Newspaper article Sunshine Coast Daily (Maroochydore, Australia)

Ceinie to the Rescue; Hero Tells of the Night She Saved Her Neighbour from Blazing Home

Newspaper article Sunshine Coast Daily (Maroochydore, Australia)

Ceinie to the Rescue; Hero Tells of the Night She Saved Her Neighbour from Blazing Home

Article excerpt

SHE'S no stranger to trauma, but even for Ceinie Grudnoff, pulling her elderly neighbour from his burning home moments before fire swallowed it was pretty daunting.

Not that you'd know it from talking to her.

The critical care nurse will be recognised by the Queensland Fire and Emergency Service today for her role in saving 85-year-old John Hunt when his Buderim home was engulfed in flames in the early hours of April 4.

CONTINUED PAGE 4

MRS Grudnoff spoke to the Daily yesterday about the drama on the eve of receiving the Assistant Commissioner's Commendation Award.

"The more I think about it the more I think how lucky I am to get out of the house that basically exploded behind us," she said.

Mrs Grudnoff, 49, said she was woken just before 1am to the sound of her good friend's smoke alarm and panic button sounding.

Springing into action, Mrs Grudnoff's husband, Peter, woke their children to get them to safety while Mrs Grudnoff charged next door, where she could see fire well and truly underway in Mr Hunt's garage.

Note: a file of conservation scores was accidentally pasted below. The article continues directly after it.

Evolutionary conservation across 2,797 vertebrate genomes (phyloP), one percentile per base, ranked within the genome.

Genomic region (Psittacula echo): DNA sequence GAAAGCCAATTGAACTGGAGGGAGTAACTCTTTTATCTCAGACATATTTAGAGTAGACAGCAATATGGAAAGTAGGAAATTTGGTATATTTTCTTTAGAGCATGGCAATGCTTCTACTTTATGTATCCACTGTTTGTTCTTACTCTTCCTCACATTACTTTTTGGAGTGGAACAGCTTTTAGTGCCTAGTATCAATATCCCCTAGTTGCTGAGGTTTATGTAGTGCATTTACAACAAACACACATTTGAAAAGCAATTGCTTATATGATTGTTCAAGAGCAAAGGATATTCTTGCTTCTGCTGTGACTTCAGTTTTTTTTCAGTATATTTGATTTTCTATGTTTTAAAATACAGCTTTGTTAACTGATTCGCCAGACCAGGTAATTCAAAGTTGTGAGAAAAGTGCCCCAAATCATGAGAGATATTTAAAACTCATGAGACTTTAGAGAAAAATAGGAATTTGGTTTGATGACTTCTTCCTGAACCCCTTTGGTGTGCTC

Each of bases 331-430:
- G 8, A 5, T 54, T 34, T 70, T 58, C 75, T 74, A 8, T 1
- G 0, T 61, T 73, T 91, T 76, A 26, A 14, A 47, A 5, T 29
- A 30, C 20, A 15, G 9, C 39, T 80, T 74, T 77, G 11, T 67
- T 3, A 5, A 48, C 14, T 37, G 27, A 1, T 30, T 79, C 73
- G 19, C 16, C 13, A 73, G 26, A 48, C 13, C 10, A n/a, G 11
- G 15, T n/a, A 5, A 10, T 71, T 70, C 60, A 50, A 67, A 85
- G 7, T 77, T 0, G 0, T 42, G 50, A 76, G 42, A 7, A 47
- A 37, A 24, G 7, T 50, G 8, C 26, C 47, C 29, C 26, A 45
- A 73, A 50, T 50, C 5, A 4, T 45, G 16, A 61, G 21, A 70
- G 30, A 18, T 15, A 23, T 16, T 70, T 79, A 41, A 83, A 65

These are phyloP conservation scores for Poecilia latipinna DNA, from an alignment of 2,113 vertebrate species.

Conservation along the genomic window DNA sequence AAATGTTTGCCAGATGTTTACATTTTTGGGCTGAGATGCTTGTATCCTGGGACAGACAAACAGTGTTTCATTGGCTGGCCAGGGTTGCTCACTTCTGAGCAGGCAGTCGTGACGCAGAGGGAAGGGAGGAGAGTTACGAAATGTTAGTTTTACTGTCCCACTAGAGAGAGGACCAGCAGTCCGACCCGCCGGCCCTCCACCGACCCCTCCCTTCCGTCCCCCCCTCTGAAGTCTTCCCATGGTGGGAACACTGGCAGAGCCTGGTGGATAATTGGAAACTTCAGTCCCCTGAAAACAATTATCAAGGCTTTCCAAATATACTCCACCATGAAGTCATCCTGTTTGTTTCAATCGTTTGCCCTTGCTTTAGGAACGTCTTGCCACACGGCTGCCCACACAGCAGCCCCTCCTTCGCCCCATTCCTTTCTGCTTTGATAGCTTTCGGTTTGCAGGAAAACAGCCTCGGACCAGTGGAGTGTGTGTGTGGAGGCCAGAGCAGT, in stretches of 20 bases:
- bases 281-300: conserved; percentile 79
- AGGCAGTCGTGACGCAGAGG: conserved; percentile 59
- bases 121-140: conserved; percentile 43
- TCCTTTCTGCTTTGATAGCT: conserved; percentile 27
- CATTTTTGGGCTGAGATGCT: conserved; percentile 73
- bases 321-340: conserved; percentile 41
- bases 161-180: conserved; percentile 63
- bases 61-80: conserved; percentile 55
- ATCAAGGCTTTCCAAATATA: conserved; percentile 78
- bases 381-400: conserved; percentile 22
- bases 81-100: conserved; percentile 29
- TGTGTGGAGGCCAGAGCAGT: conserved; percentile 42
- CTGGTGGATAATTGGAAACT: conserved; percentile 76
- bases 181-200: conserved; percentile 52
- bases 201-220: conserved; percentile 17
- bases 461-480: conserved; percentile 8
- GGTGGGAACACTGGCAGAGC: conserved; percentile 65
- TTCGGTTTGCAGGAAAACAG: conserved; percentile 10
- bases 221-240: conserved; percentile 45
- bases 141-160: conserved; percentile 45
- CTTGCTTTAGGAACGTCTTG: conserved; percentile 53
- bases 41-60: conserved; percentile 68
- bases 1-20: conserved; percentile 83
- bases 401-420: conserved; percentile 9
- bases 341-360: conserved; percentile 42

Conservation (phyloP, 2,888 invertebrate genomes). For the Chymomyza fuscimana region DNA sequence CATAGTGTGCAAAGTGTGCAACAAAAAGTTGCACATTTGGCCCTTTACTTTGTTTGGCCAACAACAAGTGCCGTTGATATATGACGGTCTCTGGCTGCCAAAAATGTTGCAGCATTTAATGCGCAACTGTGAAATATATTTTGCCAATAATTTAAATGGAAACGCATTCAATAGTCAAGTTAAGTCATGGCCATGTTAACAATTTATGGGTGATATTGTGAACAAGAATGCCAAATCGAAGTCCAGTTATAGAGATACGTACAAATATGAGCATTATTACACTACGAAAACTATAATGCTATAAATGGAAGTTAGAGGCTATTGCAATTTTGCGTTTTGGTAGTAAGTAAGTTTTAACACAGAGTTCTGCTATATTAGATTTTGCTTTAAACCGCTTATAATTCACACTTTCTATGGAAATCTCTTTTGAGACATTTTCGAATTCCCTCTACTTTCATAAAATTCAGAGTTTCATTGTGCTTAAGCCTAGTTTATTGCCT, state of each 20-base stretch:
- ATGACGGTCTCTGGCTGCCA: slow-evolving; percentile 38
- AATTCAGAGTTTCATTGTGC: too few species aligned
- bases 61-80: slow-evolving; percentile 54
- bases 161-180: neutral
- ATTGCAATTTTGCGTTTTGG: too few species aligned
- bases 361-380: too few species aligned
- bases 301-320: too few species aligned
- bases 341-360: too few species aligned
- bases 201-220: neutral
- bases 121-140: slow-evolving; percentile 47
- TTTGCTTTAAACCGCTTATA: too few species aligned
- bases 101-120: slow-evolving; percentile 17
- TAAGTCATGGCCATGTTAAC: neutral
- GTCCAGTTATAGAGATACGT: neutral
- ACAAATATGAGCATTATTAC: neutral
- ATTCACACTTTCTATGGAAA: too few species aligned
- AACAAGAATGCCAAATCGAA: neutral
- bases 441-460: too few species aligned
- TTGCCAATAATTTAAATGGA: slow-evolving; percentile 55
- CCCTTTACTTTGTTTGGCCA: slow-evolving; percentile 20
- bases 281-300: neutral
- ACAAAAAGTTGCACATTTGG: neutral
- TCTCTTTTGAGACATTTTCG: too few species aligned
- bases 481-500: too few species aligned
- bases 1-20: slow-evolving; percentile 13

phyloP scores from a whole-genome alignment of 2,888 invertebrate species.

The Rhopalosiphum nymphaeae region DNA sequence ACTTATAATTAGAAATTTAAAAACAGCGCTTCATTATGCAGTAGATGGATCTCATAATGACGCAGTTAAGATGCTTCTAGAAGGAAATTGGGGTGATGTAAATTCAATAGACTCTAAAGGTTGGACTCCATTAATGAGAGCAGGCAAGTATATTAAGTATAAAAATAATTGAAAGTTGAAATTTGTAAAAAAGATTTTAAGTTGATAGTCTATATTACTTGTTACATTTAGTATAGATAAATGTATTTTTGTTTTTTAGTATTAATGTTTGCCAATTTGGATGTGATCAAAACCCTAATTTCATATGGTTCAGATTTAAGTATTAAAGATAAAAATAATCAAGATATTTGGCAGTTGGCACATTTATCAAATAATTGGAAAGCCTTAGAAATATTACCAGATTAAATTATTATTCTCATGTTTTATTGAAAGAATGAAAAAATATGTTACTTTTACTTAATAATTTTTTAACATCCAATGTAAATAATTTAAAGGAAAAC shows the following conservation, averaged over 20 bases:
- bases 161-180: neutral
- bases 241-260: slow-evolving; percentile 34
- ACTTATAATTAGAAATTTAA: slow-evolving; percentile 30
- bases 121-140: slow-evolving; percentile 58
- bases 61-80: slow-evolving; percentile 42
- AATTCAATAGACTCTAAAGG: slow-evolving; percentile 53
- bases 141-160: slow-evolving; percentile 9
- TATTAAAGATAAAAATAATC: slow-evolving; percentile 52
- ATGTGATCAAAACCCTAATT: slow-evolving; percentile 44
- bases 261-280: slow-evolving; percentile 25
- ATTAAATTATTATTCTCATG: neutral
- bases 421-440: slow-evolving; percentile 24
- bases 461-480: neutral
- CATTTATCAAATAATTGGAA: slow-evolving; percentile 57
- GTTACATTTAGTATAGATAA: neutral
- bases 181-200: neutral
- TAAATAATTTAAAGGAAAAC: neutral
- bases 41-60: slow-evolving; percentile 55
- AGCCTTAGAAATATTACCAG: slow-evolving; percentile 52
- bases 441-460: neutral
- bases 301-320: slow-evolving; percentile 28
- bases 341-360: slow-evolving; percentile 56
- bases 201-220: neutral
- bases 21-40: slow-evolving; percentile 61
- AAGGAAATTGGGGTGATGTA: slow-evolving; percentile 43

She and another neighbour, Sharon Kohncke, kicked down Mr Hunt's front door after their efforts to rouse him failed.

Without hesitation, Mrs Grudnoff took off into the burning home to rescue Mr Hunt.

"The garage to the right was completely engulfed," she said. "When the door opened we were pushed backwards by the force of the fumes.

"I just remember taking a big breath and running through thick fumes and I found him standing at his bedroom door."

With mobility an issue for Mr Hunt, and nearby exits locked, Mrs Grudnoff had no option but to take Mr Hunt back the way they had come, through a blanket of thick smoke.

"I basically had to tell him, 'trust me and keep moving'," Mrs Grudnoff recalled.

"About three to four metres from the entry I could hear people saying nobody can go into the house and I thought 'geez, we're in here', and I said to him 'if we don't get out now the house is going to explode'. …

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